There are at least two ways of viewing this week’s swap of assets (no it’s not a merger) between RWE and E.ON, possibly three.
If you are German you may be wondering if the merged customer entities of E.ON and innogy makes the company too dominant in Germany, but this week the European Commission said that the German energy market is too diverse and in the hands of too many suppliers for this to skew the market. It would not be the first time this particular set of Commissioners got that type of decision totally wrong, since they seem idealistically tuned to large corporates.
But the key way of thinking about this deal is that one company has opted to take the safety of tied customer relationships, in an era when we encourage customers to swap supplier as often as possible, and one has taken on the role of generating the energy that they will use – with RWE getting a renewables development pipeline which should more than double its renewables holding, virtually overnight, making it a true force in renewables.
The deal was finally agreed this week by the European Commission, with key exchanges and sell offs agreed – selling off innogy’s electricity and gas retail business in the Czech Republic and parts of E.ON’s electricity retail business in Hungary; selling off E.ON’s heating business in Germany; and selling off its EV charging stations in Germany as well.
The deal for E.ON means a more predictable life, and lots more employees, and it says it will try to cut as few as possible, from 70,000 it wants to shed under 5,000. We shall see. This business is all about improving the grid to get electricity delivered to customers, and there is the potential for much bigger downsizing as its grid begins to automate, and become more reliable. So it’s game is “keep the customers, get out of the risk of renewables, and try to save on costs.”
E.ON starts that role off by losing up to 2 million of those customers in return for the European Commission giving it permission. It will especially lose those in Eastern Europe, who typically pay a lot less and use more fossil fuels. But it gets to keep 50 million of those customers across 15 countries.
But RWE in one transaction could become the largest non-Chinese renewables operator in a few short years. It has 9 GW of renewable energy today and now inherits a pipeline of some 17 GW of mostly wind projects. It says that it will pick and choose which of these to continue developing and has made various posturing comments about only taking those which are up to its return rate, as if E.ON’s return rate was any worse. It will already know which ones are right for it, and it will be the majority of them. It has chosen power instead of people, sensing that perhaps the renewable revolution has not quite yet run its course, and there is plenty of good to come. E.ON may end running on renewables assets, but it is likely that RWE will create them.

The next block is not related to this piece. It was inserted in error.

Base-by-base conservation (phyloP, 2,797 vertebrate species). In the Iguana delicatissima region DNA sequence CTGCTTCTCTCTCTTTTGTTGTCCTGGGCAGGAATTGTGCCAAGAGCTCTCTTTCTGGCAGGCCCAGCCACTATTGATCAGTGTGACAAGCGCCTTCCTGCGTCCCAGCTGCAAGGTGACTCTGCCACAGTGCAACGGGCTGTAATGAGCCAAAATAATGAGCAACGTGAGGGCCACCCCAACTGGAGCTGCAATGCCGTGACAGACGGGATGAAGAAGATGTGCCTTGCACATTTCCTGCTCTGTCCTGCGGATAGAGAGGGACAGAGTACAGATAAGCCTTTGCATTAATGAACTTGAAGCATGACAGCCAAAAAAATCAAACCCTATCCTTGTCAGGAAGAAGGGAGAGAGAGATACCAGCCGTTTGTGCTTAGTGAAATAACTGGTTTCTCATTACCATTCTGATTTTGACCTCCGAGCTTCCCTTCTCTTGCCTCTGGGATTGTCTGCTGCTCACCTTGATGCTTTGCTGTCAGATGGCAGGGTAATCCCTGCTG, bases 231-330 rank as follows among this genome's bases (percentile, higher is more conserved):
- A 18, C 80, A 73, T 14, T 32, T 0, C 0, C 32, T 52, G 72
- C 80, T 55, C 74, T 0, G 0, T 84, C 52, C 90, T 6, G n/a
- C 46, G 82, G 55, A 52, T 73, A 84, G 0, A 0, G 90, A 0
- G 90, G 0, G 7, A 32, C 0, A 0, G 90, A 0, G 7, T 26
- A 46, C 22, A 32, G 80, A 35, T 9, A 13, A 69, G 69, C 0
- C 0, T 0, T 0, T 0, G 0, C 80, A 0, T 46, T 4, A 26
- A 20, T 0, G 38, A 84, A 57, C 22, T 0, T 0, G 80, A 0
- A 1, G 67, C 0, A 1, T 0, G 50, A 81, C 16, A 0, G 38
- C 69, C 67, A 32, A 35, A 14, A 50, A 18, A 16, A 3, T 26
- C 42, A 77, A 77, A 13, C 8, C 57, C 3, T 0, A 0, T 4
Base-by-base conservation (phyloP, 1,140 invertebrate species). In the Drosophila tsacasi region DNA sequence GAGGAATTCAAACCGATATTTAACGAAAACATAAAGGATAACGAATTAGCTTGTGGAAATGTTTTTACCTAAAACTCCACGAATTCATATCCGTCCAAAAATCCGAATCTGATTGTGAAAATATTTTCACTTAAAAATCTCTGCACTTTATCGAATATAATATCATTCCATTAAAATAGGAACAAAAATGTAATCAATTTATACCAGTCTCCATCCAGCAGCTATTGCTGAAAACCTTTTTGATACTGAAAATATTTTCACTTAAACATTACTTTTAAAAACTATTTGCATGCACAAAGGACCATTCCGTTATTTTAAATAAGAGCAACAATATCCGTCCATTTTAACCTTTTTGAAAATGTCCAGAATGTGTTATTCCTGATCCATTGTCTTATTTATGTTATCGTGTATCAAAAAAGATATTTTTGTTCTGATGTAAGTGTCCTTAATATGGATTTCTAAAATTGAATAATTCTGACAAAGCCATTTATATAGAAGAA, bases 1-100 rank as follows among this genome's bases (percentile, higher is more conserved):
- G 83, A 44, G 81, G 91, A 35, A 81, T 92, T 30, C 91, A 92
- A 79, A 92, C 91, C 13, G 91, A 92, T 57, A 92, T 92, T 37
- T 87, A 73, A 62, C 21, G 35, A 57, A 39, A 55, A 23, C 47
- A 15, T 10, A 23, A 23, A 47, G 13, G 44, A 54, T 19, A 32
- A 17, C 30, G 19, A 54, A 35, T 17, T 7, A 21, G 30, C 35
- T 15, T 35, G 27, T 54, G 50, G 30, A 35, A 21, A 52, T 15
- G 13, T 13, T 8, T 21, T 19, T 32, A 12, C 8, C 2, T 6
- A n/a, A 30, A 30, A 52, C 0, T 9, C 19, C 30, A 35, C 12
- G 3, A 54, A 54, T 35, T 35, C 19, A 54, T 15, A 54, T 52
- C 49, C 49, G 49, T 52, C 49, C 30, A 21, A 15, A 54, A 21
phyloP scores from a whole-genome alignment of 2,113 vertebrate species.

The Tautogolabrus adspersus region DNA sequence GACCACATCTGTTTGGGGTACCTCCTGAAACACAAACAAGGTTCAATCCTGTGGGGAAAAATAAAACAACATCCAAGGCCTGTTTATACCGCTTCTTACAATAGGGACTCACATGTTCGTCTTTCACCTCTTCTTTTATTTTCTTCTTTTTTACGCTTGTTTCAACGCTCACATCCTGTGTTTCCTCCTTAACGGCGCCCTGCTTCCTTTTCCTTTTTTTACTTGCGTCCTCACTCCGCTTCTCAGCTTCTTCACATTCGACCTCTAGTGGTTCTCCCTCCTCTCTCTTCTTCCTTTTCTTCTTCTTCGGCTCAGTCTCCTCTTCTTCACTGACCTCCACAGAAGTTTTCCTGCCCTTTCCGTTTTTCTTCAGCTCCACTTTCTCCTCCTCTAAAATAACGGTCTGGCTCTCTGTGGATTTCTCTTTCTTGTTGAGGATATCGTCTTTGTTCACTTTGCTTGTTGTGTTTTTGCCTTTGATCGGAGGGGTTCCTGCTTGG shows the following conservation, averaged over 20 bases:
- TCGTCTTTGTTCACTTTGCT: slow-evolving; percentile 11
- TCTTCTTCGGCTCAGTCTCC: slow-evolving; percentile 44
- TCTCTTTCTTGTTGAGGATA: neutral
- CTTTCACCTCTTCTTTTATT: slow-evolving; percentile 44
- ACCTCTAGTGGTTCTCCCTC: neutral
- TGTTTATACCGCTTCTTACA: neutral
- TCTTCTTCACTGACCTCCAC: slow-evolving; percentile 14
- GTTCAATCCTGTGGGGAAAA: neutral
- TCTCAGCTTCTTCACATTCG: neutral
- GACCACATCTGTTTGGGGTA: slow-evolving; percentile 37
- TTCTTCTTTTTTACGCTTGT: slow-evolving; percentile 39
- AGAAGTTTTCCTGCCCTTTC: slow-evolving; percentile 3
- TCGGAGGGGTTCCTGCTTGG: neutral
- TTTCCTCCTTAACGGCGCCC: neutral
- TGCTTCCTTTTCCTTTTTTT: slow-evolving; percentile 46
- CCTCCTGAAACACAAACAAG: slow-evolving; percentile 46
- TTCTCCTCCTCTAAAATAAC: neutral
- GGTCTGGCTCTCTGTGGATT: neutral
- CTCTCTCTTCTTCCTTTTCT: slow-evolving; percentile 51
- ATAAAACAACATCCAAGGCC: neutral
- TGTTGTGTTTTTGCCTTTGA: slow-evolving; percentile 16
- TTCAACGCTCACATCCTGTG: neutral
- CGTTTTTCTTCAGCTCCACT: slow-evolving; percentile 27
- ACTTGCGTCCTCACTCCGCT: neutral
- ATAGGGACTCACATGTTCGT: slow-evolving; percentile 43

There may need to be a significant culture change for the RWE part of the equation to work, but it seems ready for this challenge, although we have seen many companies founder over such a culture switch. It needs to think outside the box, be ruthless on negotiating deals and win auction after auction.
Currently the largest renewables developer outside of China is supposed to be NextEra Energy in Florida which already has 17 GW of renewables in operation across both wind and solar and RWE made the point that it will stick with offshore wind in Asia, and work with solar and onshore wind in Australia.
And right there is one key issue. In Germany the glacial speed of permitting has held up many of the local onshore projects, and within its portfolio it may inherit projects who’s profitability will have passed their “sell by” date in that territory. Does RWE have the political clout to change the rules in time to preserve as much value as possible in the German market? Perhaps.
But picking the most profitable 12 GW out of 17 GW, will still put RWE in line with NextEra in short order. EDF Renewables is perhaps another of the few companies which are currently stronger with some 13 GW of renewables under management and a number of massive design wins, particularly in the US, in its pipeline.
Rolf Martin Schmitz, CEO of RWE said of the deal “We intend annual net investments of €1.5 billion to consolidate and further strengthen our renewables position. Now we are putting all our energy into tackling this task.” That probably seems a little too low a number and reeks of being safe.
The portfolio has one huge offshore deal in Germany with the 325 MW Kaskasi offshore project which comes with enticing state subsidies. Not all of the deals will be that juicy.